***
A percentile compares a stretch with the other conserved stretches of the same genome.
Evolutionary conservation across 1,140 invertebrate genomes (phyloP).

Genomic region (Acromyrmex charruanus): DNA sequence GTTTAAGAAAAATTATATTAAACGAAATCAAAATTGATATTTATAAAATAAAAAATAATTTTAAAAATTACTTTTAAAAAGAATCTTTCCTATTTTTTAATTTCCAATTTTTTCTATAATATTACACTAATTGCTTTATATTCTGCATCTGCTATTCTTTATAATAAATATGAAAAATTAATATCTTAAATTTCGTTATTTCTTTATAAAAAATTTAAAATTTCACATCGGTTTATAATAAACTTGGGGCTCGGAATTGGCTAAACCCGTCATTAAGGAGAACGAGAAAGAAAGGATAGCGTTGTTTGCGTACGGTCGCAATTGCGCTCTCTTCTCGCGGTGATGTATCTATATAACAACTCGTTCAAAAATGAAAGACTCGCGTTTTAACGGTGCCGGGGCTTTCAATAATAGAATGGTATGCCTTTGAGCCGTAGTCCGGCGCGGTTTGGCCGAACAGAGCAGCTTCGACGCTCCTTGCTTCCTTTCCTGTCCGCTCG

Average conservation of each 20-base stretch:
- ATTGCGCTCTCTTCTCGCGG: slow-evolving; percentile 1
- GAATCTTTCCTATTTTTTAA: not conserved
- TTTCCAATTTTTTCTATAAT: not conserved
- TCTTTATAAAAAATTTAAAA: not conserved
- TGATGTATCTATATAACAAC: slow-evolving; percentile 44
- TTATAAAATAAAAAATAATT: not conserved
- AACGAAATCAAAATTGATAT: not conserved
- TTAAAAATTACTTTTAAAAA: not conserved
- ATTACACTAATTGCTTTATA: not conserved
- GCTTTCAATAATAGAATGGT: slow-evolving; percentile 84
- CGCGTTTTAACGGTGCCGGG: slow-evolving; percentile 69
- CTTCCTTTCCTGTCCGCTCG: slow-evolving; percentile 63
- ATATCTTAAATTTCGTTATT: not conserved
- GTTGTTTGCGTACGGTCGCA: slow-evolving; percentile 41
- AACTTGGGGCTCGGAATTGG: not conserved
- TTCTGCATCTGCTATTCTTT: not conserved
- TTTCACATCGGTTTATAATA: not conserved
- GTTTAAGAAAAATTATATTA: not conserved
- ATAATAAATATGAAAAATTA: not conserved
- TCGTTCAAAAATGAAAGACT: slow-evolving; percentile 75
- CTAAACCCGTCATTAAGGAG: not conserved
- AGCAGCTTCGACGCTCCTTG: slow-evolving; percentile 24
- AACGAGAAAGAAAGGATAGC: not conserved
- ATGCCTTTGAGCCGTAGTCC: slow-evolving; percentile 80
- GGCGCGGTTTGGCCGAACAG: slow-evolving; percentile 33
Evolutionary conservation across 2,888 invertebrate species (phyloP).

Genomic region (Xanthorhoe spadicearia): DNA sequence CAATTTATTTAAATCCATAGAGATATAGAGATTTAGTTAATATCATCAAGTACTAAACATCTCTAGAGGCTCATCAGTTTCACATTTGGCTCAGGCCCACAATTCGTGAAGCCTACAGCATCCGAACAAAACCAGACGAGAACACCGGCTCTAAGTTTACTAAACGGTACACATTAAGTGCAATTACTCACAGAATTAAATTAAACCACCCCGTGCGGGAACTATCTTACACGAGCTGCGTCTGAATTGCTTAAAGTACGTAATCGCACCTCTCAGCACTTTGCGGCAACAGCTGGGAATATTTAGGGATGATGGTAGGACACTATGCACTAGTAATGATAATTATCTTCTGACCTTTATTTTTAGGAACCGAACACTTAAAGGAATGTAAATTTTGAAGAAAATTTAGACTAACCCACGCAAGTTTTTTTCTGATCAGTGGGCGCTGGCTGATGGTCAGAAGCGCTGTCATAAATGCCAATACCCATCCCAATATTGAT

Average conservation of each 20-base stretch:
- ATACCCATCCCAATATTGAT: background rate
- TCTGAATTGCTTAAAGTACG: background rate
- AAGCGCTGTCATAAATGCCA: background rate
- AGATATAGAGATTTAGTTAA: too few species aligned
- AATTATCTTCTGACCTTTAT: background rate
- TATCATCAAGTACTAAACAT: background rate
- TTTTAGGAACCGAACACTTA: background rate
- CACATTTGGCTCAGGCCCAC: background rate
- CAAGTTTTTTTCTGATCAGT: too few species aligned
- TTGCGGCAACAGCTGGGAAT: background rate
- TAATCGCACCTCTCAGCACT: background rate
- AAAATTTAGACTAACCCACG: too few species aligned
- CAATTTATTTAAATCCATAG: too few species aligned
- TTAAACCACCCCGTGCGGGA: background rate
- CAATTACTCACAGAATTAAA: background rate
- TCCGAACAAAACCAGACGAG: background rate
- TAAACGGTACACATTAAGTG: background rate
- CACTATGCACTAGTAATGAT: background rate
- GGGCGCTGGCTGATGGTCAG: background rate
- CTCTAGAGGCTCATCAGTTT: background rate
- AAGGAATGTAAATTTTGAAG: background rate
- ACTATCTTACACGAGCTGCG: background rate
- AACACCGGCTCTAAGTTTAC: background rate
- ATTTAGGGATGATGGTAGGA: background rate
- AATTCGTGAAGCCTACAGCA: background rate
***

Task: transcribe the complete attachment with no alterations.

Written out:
A percentile compares a stretch with the other conserved stretches of the same genome.
Evolutionary conservation across 1,140 invertebrate genomes (phyloP).

Genomic region (Acromyrmex charruanus): DNA sequence GTTTAAGAAAAATTATATTAAACGAAATCAAAATTGATATTTATAAAATAAAAAATAATTTTAAAAATTACTTTTAAAAAGAATCTTTCCTATTTTTTAATTTCCAATTTTTTCTATAATATTACACTAATTGCTTTATATTCTGCATCTGCTATTCTTTATAATAAATATGAAAAATTAATATCTTAAATTTCGTTATTTCTTTATAAAAAATTTAAAATTTCACATCGGTTTATAATAAACTTGGGGCTCGGAATTGGCTAAACCCGTCATTAAGGAGAACGAGAAAGAAAGGATAGCGTTGTTTGCGTACGGTCGCAATTGCGCTCTCTTCTCGCGGTGATGTATCTATATAACAACTCGTTCAAAAATGAAAGACTCGCGTTTTAACGGTGCCGGGGCTTTCAATAATAGAATGGTATGCCTTTGAGCCGTAGTCCGGCGCGGTTTGGCCGAACAGAGCAGCTTCGACGCTCCTTGCTTCCTTTCCTGTCCGCTCG

Average conservation of each 20-base stretch:
- ATTGCGCTCTCTTCTCGCGG: slow-evolving; percentile 1
- GAATCTTTCCTATTTTTTAA: not conserved
- TTTCCAATTTTTTCTATAAT: not conserved
- TCTTTATAAAAAATTTAAAA: not conserved
- TGATGTATCTATATAACAAC: slow-evolving; percentile 44
- TTATAAAATAAAAAATAATT: not conserved
- AACGAAATCAAAATTGATAT: not conserved
- TTAAAAATTACTTTTAAAAA: not conserved
- ATTACACTAATTGCTTTATA: not conserved
- GCTTTCAATAATAGAATGGT: slow-evolving; percentile 84
- CGCGTTTTAACGGTGCCGGG: slow-evolving; percentile 69
- CTTCCTTTCCTGTCCGCTCG: slow-evolving; percentile 63
- ATATCTTAAATTTCGTTATT: not conserved
- GTTGTTTGCGTACGGTCGCA: slow-evolving; percentile 41
- AACTTGGGGCTCGGAATTGG: not conserved
- TTCTGCATCTGCTATTCTTT: not conserved
- TTTCACATCGGTTTATAATA: not conserved
- GTTTAAGAAAAATTATATTA: not conserved
- ATAATAAATATGAAAAATTA: not conserved
- TCGTTCAAAAATGAAAGACT: slow-evolving; percentile 75
- CTAAACCCGTCATTAAGGAG: not conserved
- AGCAGCTTCGACGCTCCTTG: slow-evolving; percentile 24
- AACGAGAAAGAAAGGATAGC: not conserved
- ATGCCTTTGAGCCGTAGTCC: slow-evolving; percentile 80
- GGCGCGGTTTGGCCGAACAG: slow-evolving; percentile 33
Evolutionary conservation across 2,888 invertebrate species (phyloP).

Genomic region (Xanthorhoe spadicearia): DNA sequence CAATTTATTTAAATCCATAGAGATATAGAGATTTAGTTAATATCATCAAGTACTAAACATCTCTAGAGGCTCATCAGTTTCACATTTGGCTCAGGCCCACAATTCGTGAAGCCTACAGCATCCGAACAAAACCAGACGAGAACACCGGCTCTAAGTTTACTAAACGGTACACATTAAGTGCAATTACTCACAGAATTAAATTAAACCACCCCGTGCGGGAACTATCTTACACGAGCTGCGTCTGAATTGCTTAAAGTACGTAATCGCACCTCTCAGCACTTTGCGGCAACAGCTGGGAATATTTAGGGATGATGGTAGGACACTATGCACTAGTAATGATAATTATCTTCTGACCTTTATTTTTAGGAACCGAACACTTAAAGGAATGTAAATTTTGAAGAAAATTTAGACTAACCCACGCAAGTTTTTTTCTGATCAGTGGGCGCTGGCTGATGGTCAGAAGCGCTGTCATAAATGCCAATACCCATCCCAATATTGAT

Average conservation of each 20-base stretch:
- ATACCCATCCCAATATTGAT: background rate
- TCTGAATTGCTTAAAGTACG: background rate
- AAGCGCTGTCATAAATGCCA: background rate
- AGATATAGAGATTTAGTTAA: too few species aligned
- AATTATCTTCTGACCTTTAT: background rate
- TATCATCAAGTACTAAACAT: background rate
- TTTTAGGAACCGAACACTTA: background rate
- CACATTTGGCTCAGGCCCAC: background rate
- CAAGTTTTTTTCTGATCAGT: too few species aligned
- TTGCGGCAACAGCTGGGAAT: background rate
- TAATCGCACCTCTCAGCACT: background rate
- AAAATTTAGACTAACCCACG: too few species aligned
- CAATTTATTTAAATCCATAG: too few species aligned
- TTAAACCACCCCGTGCGGGA: background rate
- CAATTACTCACAGAATTAAA: background rate
- TCCGAACAAAACCAGACGAG: background rate
- TAAACGGTACACATTAAGTG: background rate
- CACTATGCACTAGTAATGAT: background rate
- GGGCGCTGGCTGATGGTCAG: background rate
- CTCTAGAGGCTCATCAGTTT: background rate
- AAGGAATGTAAATTTTGAAG: background rate
- ACTATCTTACACGAGCTGCG: background rate
- AACACCGGCTCTAAGTTTAC: background rate
- ATTTAGGGATGATGGTAGGA: background rate
- AATTCGTGAAGCCTACAGCA: background rate